I am after a a R410a option, I have made some progress. Carrier and Sabroe make them.
Ideally I would like R410a on Turbocor compressors, but that is a long way off:(

Kind Regards. Andy:)

Rob S
06-02-2006, 03:37 AM
I know alot of guys who can't stand 134a at all. Me included.

Some of the manufactures are going with only 404A MT/LT and 410A HT now. Only a few are sticking with 134a in small applications.

R410a is a great refrigerant. Bit lower compression ratio and around 15% more capacity. Haven't got to use it in any large units yet. But they're coming out soon.

LanzaCarlos
06-02-2006, 09:24 AM
Hi US Iceman & Andy,

Thanks for the info, all of which I have glanced through and some of which I have read carefully. Clearly we are not alone in red tape here in Europe, the States has certainly got plenty!

However my summary (maybe unfairly) of the info is:

(a) The USA is very much concerned with ensuring continuing supplies of R22 for as long as it suits in order to ensure minimum cost to their economy.

(b) The ultimate new equipment phase out date of 2010 is actually extended, according to one of the reports I just read, until 2020 provided that the kit is imported and not manufactured in the States.

The latter seems somewhat strange and reminds me of the European phaseout of "dirty" chemicals and processes some twenty or so years ago when we simply shipped a lot of our "dirty" processes out to the developing world where life and the environement were valued less. We then claimed to have cleaned up our industry!

Ok, maybe I'm getting cynical and it may not be that way today but nevertheless for Aircon it seems the States has kept the door open until 2020, maybe only as a last resort but clearly they still have some time to go before it will become illegal to use R22 in new equipment (someone please correct me if I'm wrong)

In contrast in Europe it is my understanding, according to earlier postings, that the use of R22 in new equipment ceased in 2002 except for reversible domestic split A/c - HP systems which had until 2004 to make the changeover.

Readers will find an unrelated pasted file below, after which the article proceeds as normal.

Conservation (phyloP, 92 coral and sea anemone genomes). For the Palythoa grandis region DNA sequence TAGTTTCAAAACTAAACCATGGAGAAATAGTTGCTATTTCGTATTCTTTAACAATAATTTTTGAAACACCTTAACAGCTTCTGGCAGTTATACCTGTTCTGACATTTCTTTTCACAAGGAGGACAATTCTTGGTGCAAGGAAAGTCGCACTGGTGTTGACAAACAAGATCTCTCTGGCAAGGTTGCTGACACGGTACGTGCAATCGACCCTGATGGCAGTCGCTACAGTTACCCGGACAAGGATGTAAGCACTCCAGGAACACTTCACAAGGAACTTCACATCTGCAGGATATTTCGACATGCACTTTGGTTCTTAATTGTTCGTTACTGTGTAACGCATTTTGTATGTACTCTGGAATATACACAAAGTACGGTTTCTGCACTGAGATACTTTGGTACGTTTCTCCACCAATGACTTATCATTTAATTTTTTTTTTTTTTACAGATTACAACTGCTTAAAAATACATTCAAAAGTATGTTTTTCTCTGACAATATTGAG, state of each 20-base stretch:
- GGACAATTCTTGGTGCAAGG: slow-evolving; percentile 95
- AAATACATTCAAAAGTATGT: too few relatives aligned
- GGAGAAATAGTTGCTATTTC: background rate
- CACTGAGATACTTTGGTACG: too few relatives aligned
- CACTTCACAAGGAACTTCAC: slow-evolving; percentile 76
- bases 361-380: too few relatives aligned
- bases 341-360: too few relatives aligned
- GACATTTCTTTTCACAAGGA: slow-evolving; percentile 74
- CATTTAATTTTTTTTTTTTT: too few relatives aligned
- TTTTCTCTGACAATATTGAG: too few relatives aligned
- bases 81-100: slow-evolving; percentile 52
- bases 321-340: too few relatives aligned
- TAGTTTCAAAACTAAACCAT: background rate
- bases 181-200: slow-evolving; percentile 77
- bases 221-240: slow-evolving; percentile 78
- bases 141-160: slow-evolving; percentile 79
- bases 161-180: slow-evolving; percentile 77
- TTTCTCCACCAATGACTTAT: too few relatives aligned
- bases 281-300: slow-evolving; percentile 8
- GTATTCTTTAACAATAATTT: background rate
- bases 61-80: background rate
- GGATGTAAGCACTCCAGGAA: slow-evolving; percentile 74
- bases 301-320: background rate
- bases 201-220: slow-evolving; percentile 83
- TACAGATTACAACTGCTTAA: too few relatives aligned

Interesting how the same Montreal Protocol is interpreted so differently!

Here in Lanzarote where all aircon is imported from somewhere we have a fair chunk that has come from the States and even though new much of it still uses R22 so what is our position on imports?

Regards, LanzaCarlos

airefresco
14-02-2006, 10:44 AM
@lanzacarlos

Where can you buy stuff on R22 in Lanza. Everything we have bought recently has been R407c or R410a.

LanzaCarlos
14-02-2006, 11:13 AM
I did not actually buy the R22, I only paid for it but I understand it is available to order from the specialist Aircon "Ferreteria" in Arrecife.

Regards, LanzaCarlos

PS - Airefresco, I'm sorry not to have yet replied to your private message but I have been having big problems with my ADSL & telephone line, sometimes getting only 10 - 15 minutes a day actual connection time. The whole lot went down yesterday (again) but after playing hell I got it back surprisingly quickly and, fingers crossed, the ADSL is actually working at full speed for only the third or so time in two years!!!!!!!!!!!!!!!!!!!!!!!!

We shall see!!!!!!!!!!!! You know Lanzarote & Telefonica!!!!!!!

Regards, LanzaCarlos

airefresco
16-02-2006, 06:46 PM
I know what you mean. My connection at home has not worked since last week, when we had the bad weather.

Regards
Paul

Josip
17-02-2006, 02:56 PM
Sorry for not replying sooner. A little busy on this side of the pond. I will provide the links for the information for your review.

As you can see from this sampling we have no shortage of red tape on our side either.

All technicians have to be licensed to purchase these refrigerants. All refrigerants must be recovered or recycled. And one last important item. Anyone can be turned in to the EPA for non-licensed use. The whistle blower can get up to $10,000 USD for reporting the incident. How's that for incentive?

After reading all of this, ammonia looks pretty simple in comparison.

Agree with you US Iceman. We have to use ammonia as much as possible. Following all safety rules for ammonia (we have to follow the rules always) it is not dangerous to use it.

It is natural, it is cheap....:) YES, but also

it is toxic, it is dangerous, YES :(

In another hand, taking a hot water shower without care you can burn your skin or kild yourself, but thanks to that water it was possible to start with life on our planet.

Remember house hold ammonia absorbtion fridges capable to run for decades:)

US Iceman
18-02-2006, 04:53 AM
Remember house hold ammonia absorption fridges capable to run for decades

I have seen these too.

Very easy to fix. Replace the heater or gas burner (depending on which one you have),

or,

turn them upside down for several days!

That is the only thing I have ever had to do on the few I've seen.